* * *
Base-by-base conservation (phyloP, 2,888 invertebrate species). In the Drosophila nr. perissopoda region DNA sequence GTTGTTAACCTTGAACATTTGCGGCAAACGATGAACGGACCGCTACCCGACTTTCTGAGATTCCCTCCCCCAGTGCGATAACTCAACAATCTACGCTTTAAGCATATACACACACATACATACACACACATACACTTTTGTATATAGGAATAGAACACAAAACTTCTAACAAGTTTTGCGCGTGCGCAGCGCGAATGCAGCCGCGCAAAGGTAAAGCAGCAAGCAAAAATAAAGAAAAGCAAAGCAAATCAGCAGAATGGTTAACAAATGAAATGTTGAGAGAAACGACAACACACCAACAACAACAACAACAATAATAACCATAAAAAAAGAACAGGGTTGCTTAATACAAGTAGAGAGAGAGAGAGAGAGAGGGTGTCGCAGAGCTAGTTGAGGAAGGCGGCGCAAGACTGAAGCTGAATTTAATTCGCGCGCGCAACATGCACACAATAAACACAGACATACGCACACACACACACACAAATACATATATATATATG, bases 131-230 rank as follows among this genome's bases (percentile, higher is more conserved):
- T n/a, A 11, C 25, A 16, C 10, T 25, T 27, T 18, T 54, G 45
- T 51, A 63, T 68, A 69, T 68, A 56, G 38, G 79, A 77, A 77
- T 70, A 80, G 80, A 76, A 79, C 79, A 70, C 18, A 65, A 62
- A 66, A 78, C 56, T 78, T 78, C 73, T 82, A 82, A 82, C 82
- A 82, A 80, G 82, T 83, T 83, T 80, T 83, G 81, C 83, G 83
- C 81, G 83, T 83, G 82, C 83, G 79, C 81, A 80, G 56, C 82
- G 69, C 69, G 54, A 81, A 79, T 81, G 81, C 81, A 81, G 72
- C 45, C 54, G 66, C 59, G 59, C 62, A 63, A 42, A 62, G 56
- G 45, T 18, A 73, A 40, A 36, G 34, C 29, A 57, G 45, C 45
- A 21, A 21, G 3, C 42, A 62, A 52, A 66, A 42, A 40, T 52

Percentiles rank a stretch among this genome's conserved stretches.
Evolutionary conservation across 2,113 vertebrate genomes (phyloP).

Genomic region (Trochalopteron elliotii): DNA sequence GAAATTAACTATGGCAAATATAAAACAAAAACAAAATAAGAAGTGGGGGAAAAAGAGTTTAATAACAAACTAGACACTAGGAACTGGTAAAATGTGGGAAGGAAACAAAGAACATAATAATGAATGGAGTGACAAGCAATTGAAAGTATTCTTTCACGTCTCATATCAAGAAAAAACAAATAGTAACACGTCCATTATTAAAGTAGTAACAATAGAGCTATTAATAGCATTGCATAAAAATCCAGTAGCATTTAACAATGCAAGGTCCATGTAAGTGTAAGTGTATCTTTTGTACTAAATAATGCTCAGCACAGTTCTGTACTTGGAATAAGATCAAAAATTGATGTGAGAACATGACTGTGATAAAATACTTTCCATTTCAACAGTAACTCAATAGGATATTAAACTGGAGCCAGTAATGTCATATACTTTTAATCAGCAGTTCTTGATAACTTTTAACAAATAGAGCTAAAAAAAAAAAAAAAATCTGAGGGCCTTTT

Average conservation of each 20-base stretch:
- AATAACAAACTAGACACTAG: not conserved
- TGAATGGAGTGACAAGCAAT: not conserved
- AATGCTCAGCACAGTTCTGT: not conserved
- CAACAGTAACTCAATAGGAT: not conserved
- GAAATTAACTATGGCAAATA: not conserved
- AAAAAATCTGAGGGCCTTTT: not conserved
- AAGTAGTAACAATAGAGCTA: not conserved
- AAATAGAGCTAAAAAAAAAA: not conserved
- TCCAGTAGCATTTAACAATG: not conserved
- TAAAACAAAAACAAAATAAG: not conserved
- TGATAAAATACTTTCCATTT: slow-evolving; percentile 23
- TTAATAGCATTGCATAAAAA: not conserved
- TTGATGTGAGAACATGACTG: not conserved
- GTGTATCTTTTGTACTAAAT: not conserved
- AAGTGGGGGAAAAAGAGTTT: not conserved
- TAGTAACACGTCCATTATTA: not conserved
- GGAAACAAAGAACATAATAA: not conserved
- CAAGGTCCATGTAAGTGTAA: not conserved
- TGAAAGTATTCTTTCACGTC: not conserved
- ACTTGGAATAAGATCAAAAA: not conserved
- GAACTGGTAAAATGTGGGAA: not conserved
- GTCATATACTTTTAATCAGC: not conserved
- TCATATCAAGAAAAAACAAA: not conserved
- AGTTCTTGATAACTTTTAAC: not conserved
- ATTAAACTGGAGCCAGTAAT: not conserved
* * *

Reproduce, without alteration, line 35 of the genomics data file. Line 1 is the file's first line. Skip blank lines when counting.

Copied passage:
- ACTTGGAATAAGATCAAAAA: not conserved